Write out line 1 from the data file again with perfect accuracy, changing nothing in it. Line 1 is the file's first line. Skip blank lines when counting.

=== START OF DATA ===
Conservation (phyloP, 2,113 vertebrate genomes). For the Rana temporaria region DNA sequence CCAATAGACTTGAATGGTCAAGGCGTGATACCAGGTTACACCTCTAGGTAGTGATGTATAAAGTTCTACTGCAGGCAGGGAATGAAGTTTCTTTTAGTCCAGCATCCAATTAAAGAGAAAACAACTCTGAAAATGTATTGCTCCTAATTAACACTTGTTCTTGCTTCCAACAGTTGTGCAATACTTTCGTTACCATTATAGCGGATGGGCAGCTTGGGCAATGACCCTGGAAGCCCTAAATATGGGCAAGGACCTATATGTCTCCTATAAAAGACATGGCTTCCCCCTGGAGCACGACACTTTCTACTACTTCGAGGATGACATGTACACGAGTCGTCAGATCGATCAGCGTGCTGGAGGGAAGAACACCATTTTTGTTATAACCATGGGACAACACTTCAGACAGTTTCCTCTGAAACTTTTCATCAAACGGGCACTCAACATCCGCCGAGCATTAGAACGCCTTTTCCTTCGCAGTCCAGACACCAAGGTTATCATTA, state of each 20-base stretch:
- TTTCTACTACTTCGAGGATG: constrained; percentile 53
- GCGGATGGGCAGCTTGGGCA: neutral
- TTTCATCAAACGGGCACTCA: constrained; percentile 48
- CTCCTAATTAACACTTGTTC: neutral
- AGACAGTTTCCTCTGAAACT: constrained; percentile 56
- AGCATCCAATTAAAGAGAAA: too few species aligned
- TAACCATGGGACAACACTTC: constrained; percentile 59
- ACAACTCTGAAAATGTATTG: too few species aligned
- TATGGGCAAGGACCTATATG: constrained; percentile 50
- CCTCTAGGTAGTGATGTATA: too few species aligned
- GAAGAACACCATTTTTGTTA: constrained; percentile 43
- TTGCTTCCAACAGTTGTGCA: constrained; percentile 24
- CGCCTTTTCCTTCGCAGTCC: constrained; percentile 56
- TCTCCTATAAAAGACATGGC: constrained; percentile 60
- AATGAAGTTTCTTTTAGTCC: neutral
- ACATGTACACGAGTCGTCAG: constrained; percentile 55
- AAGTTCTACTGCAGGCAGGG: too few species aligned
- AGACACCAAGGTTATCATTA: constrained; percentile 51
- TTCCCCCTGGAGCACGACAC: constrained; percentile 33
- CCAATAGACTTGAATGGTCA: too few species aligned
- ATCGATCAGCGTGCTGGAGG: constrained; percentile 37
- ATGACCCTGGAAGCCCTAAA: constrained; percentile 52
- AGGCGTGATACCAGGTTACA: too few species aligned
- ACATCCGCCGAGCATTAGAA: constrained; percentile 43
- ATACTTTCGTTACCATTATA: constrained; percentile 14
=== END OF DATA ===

Conservation (phyloP, 2,113 vertebrate genomes). For the Rana temporaria region DNA sequence CCAATAGACTTGAATGGTCAAGGCGTGATACCAGGTTACACCTCTAGGTAGTGATGTATAAAGTTCTACTGCAGGCAGGGAATGAAGTTTCTTTTAGTCCAGCATCCAATTAAAGAGAAAACAACTCTGAAAATGTATTGCTCCTAATTAACACTTGTTCTTGCTTCCAACAGTTGTGCAATACTTTCGTTACCATTATAGCGGATGGGCAGCTTGGGCAATGACCCTGGAAGCCCTAAATATGGGCAAGGACCTATATGTCTCCTATAAAAGACATGGCTTCCCCCTGGAGCACGACACTTTCTACTACTTCGAGGATGACATGTACACGAGTCGTCAGATCGATCAGCGTGCTGGAGGGAAGAACACCATTTTTGTTATAACCATGGGACAACACTTCAGACAGTTTCCTCTGAAACTTTTCATCAAACGGGCACTCAACATCCGCCGAGCATTAGAACGCCTTTTCCTTCGCAGTCCAGACACCAAGGTTATCATTA, state of each 20-base stretch: